When the people are not afraid of death, wherefore frighten them with death?
Were the people always afraid of death, and were I able to arrest and put to
death those who innovate, then who would dare? There is a regular executioner
whose charge it is to kill. To kill on behalf of the executioner is what is
described as chopping wood on behalf of the master carpenter. In chopping wood
on behalf of the master carpenter, there are few who escape hurting their own
Wherefore frighten them with death? is such a common social phenomenon. All my life people have attempted to caution me about this or that, or visa versa. Such meddling allows us to avoid dealing with our own life—it just easier to try to fix other people than ourselves. It’s so endemic to our specie that it must be based in our tribal instinct.
To either frighten them with death? or to arrest and put to death those who innovate is an attempt to take over the work of the way. If I butt in and take control, then how will circumstances bring them to maturity [see ch. 51]. Surely this amounts to chopping wood on behalf of the master? That I need to control the situation is really a reflection of my own shortcomings.
I am reminded of Woe to him who willfully innovates while ignorant of the constant [see ch. 16]. I’m more comfortable with life now that I take time to deepen my perspective and REALLY consider the consequences of my actions. In this way I become a master—of my life anyway. This has always seemed a worthy goal, but as a young man I was often in too big a hurry and too sure of myself. I’m lucky I didn’t end up hurting (my) own hands more than I did.
I don’t have much occasion to kill on behalf of the executioner. But, my life is full of taking action, which is a metaphorical parallel. This puts me in mind of the Christian notion of doing Gods work, or of the Islamic, if God wills. When I think of the way as being the executioner and I merely the instrument, the lonely burden of individuality is alleviated. I’m no longer the master who has to measure up. The way is the master and I am the servant.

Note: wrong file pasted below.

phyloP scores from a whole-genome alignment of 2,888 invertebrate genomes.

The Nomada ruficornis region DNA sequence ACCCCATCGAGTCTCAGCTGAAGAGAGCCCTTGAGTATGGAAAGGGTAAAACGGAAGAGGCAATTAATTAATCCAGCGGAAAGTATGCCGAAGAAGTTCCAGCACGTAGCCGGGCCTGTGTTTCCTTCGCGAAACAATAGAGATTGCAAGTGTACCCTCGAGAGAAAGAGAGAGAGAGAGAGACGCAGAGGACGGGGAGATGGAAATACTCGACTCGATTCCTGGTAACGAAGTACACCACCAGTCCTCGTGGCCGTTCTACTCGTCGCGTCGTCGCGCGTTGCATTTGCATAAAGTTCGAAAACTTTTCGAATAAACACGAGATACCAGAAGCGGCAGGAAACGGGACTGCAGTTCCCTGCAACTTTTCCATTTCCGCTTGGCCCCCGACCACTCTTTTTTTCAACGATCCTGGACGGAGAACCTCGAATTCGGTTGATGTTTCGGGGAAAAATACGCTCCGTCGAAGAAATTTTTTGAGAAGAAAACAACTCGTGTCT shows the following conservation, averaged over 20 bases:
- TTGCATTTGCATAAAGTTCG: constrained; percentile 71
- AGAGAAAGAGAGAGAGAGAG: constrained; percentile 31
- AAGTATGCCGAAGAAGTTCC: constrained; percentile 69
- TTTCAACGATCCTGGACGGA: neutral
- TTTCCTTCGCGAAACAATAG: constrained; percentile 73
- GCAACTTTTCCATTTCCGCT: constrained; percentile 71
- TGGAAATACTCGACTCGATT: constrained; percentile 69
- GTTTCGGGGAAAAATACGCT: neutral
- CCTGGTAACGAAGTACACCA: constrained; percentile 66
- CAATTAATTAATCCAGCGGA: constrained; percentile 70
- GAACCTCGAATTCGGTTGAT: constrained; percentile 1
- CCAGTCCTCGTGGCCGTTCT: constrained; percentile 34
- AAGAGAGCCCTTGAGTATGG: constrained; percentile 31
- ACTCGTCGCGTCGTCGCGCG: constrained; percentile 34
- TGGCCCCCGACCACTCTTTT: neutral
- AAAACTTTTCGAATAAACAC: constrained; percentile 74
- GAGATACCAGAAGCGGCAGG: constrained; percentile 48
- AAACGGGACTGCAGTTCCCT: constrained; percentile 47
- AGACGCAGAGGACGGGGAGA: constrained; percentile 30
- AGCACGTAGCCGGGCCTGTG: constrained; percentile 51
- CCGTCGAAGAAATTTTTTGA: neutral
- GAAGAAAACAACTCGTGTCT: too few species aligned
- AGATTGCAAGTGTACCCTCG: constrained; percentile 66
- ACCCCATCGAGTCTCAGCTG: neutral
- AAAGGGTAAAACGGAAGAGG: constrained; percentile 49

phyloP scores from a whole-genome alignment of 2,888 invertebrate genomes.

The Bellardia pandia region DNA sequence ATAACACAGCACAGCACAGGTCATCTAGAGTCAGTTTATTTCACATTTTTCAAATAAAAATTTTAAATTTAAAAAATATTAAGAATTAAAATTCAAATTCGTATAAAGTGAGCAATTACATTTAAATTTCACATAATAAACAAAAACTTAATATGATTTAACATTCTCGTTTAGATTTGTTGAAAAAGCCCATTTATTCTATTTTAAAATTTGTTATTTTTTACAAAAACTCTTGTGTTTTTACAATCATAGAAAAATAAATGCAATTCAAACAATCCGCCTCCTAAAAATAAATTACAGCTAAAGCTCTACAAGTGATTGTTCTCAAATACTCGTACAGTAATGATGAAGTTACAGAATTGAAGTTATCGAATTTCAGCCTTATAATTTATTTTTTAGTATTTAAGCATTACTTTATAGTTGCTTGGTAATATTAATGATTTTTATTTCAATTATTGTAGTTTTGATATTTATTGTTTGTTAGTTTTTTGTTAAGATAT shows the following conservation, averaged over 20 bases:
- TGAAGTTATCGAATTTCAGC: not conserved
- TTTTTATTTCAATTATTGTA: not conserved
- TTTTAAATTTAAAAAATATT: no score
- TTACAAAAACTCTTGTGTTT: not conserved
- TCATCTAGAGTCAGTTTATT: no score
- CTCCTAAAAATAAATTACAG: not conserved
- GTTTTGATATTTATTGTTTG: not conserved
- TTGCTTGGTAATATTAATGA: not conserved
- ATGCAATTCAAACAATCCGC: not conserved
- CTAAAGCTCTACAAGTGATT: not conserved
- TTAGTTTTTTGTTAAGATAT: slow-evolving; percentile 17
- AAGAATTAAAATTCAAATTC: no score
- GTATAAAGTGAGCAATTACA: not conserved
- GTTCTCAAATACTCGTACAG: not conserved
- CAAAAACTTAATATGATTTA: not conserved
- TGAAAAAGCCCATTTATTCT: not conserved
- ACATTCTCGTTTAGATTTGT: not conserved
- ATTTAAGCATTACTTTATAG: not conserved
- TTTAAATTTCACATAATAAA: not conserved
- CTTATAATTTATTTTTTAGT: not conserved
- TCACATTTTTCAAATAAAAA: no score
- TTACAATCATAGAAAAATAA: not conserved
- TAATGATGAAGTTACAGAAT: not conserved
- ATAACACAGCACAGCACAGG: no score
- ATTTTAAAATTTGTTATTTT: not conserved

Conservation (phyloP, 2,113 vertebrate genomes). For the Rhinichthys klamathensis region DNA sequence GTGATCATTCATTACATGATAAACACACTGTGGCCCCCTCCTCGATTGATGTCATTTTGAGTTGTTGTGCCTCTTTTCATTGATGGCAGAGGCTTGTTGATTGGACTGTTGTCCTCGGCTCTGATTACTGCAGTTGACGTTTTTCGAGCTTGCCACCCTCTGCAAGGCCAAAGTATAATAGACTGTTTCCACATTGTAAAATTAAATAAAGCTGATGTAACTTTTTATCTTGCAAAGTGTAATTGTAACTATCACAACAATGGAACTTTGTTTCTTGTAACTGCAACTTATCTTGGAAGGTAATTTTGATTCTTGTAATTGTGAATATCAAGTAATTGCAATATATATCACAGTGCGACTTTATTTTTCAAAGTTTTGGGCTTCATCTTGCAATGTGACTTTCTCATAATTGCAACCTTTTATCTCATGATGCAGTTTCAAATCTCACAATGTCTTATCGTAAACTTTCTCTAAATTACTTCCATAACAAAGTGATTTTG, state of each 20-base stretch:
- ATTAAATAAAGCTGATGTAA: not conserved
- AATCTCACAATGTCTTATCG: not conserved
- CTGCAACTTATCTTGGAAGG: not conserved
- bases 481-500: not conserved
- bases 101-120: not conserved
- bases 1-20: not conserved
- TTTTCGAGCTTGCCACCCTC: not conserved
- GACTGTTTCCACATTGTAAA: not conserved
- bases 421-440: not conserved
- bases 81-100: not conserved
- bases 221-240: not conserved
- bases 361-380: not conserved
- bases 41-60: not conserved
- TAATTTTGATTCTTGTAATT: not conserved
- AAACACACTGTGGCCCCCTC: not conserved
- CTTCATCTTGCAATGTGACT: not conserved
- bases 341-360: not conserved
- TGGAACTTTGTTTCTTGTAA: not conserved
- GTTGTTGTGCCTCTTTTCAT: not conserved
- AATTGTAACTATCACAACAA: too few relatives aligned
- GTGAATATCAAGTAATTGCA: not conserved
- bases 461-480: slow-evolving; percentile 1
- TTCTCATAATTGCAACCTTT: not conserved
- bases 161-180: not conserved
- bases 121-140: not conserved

The need to solve the PROBLEM is like chopping wood on behalf of the master. This presumes that nature got it wrong, made a mistake, and we are going to fix it. This arrogance is coming back to bite us homonids. It works better when I settle for just managing the problems in the least intrusive way possible. This humble approach has fewer adverse consequences, like hurting my own hands.
The urge to kill on behalf of the executioner is simply my lust for authority—to have total control to resolve any and all issues. This is a futile quest; I am who I am by chance of genetics and circumstances. I can only do what I do in this context. To expect more is arrogant folly or wishful thinking. Only when I relinquish authority and take the lower position do I attain true resolution.
When I cling to a certain outcome, I chop wood on behalf of the master. I want it my way. When I let go and let nature take its course, I’m able to experience reality in a much more profound way. It is such a beautiful experience, and yet my instinct constantly pushes me to cling to the narrow.